Conservationist to fly 4,500 miles in motorised parachute to save UK swan
British conservationist to travel 4,500 miles in effort to save the Beswick's swan species. Getty Images

British conservationist Sacha Dench will be flying 4,500 miles on a paramotor – a parachute of sorts – to chart the migratory passage of the Bewick's swans. Dench, who currently works for the Wildfowl & Wetlands Trust (WWT) will be travelling across 11 countries, tracking the swans' migration, in a 10-week-long expedition.

The sportswoman, who is a former British and Australian free-diving champion, is slated to travel late next year from the Russian Arctic to the WWT headquarters at Slimbridge in Gloucestershire. The British conservationist would take flight with the help of a parachute strapped to a propeller engine. She believes that this would be the best way to travel the inhospitable parts of the Arctic tundra.

Since the contraption will allow her to land and take off on foot, it provides the most advantage, she claimed. Speaking about the upcoming journey, Dench said, "We have to get used to flying in the cold, it could be -9C. Taking off [with the paramotor] is one thing, it's energetic, but once you're flying you're reasonably static, you're just moving your arms. If you get too cold, your decision-making gets sloppy. If your feet get too cold, you can't land on them, because you need to land running."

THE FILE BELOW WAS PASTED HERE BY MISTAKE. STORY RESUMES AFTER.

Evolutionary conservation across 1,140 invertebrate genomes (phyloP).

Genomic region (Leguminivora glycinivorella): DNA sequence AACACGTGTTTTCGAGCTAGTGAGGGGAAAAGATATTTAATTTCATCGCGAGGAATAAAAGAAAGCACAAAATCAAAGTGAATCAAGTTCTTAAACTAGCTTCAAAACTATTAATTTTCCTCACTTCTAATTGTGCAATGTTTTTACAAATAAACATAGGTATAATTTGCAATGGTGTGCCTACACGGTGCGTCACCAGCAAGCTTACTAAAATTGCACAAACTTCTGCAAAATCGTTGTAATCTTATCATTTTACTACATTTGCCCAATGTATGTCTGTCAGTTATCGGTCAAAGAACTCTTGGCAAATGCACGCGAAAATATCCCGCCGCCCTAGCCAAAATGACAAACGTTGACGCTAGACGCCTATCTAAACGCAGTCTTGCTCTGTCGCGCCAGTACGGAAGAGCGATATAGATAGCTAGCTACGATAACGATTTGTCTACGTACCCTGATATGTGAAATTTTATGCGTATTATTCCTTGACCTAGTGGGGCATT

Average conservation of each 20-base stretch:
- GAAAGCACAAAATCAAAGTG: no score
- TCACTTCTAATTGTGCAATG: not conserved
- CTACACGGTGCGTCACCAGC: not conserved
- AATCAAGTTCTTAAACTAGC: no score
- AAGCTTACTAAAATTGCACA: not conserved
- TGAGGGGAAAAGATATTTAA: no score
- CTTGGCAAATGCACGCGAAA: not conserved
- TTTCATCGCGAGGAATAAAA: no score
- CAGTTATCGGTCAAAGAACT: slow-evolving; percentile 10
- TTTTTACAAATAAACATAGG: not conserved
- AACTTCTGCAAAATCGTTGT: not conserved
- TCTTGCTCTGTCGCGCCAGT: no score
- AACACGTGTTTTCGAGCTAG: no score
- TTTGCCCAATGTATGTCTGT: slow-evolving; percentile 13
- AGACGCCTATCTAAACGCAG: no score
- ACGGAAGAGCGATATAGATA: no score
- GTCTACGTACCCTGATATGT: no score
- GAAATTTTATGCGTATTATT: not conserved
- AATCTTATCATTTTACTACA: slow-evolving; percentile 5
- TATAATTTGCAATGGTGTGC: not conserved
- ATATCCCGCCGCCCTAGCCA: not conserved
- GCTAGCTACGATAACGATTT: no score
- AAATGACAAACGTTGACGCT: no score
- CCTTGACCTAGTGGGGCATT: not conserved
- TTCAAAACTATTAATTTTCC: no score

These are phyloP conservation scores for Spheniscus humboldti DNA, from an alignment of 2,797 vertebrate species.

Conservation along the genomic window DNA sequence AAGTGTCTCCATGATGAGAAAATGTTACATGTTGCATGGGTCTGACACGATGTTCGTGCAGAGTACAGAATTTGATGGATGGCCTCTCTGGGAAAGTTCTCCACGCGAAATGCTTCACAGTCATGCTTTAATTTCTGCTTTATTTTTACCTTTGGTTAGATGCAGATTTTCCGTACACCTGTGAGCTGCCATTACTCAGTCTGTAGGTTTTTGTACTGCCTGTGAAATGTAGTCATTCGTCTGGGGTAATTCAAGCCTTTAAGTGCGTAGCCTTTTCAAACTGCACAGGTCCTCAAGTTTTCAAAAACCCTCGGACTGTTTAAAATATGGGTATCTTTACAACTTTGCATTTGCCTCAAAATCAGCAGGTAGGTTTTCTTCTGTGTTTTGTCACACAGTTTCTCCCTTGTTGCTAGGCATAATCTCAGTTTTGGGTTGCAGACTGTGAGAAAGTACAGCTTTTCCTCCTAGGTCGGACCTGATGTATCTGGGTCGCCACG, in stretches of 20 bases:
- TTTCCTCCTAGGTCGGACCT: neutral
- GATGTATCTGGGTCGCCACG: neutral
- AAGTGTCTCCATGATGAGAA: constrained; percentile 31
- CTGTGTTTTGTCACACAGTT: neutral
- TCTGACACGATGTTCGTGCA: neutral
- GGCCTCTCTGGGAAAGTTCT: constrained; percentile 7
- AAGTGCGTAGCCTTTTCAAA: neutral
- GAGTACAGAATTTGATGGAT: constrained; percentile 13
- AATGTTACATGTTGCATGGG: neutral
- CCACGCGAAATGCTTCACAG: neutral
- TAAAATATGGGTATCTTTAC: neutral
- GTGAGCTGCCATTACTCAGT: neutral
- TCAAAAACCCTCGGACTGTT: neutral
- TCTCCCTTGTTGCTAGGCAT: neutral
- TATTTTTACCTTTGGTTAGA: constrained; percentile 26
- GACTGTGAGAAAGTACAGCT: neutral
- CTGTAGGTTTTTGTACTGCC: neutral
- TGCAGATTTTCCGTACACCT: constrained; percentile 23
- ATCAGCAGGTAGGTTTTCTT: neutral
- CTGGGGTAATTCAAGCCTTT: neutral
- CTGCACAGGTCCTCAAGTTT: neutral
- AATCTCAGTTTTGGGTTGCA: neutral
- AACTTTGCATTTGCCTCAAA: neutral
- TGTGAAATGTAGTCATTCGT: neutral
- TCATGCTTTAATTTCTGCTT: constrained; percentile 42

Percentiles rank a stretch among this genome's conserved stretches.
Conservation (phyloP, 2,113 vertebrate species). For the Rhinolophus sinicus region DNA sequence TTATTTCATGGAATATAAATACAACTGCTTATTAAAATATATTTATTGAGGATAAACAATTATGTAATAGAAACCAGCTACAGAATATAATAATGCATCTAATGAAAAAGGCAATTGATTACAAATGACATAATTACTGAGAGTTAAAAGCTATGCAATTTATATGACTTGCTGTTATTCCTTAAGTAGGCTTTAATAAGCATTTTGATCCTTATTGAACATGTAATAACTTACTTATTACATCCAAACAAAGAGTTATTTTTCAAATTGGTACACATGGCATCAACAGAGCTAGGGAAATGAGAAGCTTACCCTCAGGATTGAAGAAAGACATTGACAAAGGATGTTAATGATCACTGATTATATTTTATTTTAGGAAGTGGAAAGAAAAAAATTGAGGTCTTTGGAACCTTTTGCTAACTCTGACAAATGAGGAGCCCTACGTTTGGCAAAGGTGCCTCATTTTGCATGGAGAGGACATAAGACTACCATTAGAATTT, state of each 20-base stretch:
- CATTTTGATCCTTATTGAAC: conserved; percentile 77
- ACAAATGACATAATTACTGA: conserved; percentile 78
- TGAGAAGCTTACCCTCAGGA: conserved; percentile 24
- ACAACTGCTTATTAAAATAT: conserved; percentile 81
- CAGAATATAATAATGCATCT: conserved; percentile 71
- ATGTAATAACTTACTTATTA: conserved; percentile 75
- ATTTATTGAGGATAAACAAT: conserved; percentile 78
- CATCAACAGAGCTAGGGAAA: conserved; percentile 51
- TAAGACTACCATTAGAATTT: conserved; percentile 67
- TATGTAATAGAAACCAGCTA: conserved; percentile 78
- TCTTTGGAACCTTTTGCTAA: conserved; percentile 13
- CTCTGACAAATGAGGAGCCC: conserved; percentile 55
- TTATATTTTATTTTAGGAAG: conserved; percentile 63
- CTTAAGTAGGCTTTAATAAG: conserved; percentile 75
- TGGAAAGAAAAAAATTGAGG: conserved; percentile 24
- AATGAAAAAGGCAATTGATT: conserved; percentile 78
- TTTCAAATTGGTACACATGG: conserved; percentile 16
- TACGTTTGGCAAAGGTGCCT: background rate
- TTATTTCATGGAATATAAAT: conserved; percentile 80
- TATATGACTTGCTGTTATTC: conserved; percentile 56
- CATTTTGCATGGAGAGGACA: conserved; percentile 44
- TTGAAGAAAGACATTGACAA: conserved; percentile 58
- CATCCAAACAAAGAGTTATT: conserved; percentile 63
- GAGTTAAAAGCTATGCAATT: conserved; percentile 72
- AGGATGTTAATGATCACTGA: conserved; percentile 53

In addition to braving Arctic temperatures, the conservationist will have to condition herself in making early starts and carrying almost 35 to 40kg of equipment on her back. Dench said: "I can carry that at the moment, but the thing is being able to run with it, to take off."

Talking about the importance of her expedition, Dench stressed, "This expedition is very close to my heart. It's a chance to learn more about Bewick's swans and why they're declining. But just as important, it's a chance to bring people from very different cultures together because the swans' fate rests in our hands. We can't let the Bewick's swan population's decline continue for another decade."

Wildlife experts claim that at present, there are only around 16,000 Bewick's swans left in the world. The number of the specie has declined over the past few years, with about half of the birds lost in the past decade alone.

WWT is looking for volunteers to complete Dench's expedition team. Currently, the team consists of Dench, a Russian communications specialist, Alexander Bogdanov, and an unnamed pilot. WWT is looking to hire one person to help plan the expedition, and two more to work as a mechanic and film-maker respectively. The expedition will from Nar'Yan Mar in the Arctic tundra and end at Slimbridge.